Prof. Vyacheslav I. Korotkikh, DSc.
Bunin Yelets State University (Russia)
Abstract. This research provides an analysis of the role of ‘natural consciousness’ and ‘absolute knowledge’ in the process of establishing the notion of philosophy in Hegel’s The Phenomenology of Spirit. The author seeks to show that ‘natural consciousness’ does not disappear in the first approaches to The Phenomenology, but rather, it continues to act as the subject of the ‘experience of consciousness’ until the end. The material analysis directly related to the evolution of ‘natural consciousness’ in the first stages of ‘experience’ particularly supports the hypothesis about the philosopher’s work on the book. The results obtained can be seen as a validation of the idea that the usual notions of overcoming ‘natural consciousness’ already in the first ‘experiences of consciousness’ do not correspond to its fundamental role in establishing the notion of philosophy in The Phenomenology of Spirit. It represents not only the starting point of the phenomenological movement but it is also involved in the ‘reversals of consciousness’ at every stage of the ‘experience,’ which is important to take into account for the correct evaluation of the specificity of The Phenomenology of Spirit and the comprehension of the nature of philosophical knowledge as the main result of this Hegelian work.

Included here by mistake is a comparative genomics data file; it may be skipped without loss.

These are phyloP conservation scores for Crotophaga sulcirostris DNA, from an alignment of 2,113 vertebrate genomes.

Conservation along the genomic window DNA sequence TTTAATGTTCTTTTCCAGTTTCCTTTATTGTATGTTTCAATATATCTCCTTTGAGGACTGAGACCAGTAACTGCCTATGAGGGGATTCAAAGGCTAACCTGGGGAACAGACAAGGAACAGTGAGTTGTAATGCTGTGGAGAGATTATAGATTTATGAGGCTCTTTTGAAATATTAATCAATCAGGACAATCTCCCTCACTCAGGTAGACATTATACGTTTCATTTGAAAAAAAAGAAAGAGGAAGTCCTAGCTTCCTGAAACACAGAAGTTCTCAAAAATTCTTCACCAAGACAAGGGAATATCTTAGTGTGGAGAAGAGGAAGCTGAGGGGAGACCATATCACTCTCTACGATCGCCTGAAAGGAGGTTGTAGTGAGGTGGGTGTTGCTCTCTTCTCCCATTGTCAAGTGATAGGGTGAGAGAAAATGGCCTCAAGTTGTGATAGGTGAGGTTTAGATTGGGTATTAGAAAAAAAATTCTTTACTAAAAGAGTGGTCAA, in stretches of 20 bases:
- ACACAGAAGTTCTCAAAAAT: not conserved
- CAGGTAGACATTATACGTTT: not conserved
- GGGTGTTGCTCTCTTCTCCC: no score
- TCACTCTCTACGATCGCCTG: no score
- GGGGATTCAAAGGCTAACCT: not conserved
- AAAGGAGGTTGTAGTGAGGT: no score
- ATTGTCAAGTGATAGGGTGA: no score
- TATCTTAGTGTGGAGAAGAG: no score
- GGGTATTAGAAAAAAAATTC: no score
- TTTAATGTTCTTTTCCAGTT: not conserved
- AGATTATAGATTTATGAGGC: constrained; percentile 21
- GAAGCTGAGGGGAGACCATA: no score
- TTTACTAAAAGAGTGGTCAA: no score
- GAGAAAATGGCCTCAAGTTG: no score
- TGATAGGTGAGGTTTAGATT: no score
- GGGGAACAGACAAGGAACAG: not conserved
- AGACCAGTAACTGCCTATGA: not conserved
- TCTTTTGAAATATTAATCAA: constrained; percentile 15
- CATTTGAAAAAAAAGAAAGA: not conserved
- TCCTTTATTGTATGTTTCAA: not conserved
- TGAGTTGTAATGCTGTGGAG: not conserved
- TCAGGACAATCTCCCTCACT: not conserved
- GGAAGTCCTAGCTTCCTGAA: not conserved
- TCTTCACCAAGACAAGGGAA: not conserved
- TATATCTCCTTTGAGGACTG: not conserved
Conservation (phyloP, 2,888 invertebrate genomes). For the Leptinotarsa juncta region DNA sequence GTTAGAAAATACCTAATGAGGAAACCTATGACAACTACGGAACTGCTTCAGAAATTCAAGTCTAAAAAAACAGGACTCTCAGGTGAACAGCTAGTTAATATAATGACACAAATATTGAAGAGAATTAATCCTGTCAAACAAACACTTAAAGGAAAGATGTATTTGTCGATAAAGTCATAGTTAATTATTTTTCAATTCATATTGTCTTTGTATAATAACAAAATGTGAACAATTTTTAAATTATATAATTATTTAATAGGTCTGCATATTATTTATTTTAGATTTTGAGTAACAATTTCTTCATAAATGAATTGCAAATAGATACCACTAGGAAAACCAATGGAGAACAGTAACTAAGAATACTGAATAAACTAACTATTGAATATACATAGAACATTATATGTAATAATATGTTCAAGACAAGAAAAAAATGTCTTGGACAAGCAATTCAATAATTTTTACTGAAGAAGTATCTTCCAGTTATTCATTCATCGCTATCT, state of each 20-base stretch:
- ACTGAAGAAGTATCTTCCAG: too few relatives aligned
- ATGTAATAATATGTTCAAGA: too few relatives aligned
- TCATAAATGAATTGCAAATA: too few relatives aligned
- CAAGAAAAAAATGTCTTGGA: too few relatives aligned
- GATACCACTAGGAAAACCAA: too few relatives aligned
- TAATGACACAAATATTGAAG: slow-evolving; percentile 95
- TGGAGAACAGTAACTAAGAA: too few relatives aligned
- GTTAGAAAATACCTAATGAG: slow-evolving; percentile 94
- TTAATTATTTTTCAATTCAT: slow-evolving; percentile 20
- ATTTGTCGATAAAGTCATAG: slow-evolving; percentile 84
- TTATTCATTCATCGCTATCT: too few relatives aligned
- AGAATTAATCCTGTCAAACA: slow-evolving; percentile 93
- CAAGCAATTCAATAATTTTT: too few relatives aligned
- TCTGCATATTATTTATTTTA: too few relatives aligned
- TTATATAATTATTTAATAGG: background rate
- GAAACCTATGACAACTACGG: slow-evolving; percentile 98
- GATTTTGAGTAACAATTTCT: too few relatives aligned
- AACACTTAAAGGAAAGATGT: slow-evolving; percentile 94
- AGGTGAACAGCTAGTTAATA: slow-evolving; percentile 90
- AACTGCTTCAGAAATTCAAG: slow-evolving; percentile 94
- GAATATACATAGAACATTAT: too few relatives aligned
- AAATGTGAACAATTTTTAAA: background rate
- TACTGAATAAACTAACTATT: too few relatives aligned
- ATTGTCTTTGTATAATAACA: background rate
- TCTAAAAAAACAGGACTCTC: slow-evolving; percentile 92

Keywords: Hegelian philosophy; The Phenomenology of Spirit; the notion of philosophy; natural consciousness; absolute knowledge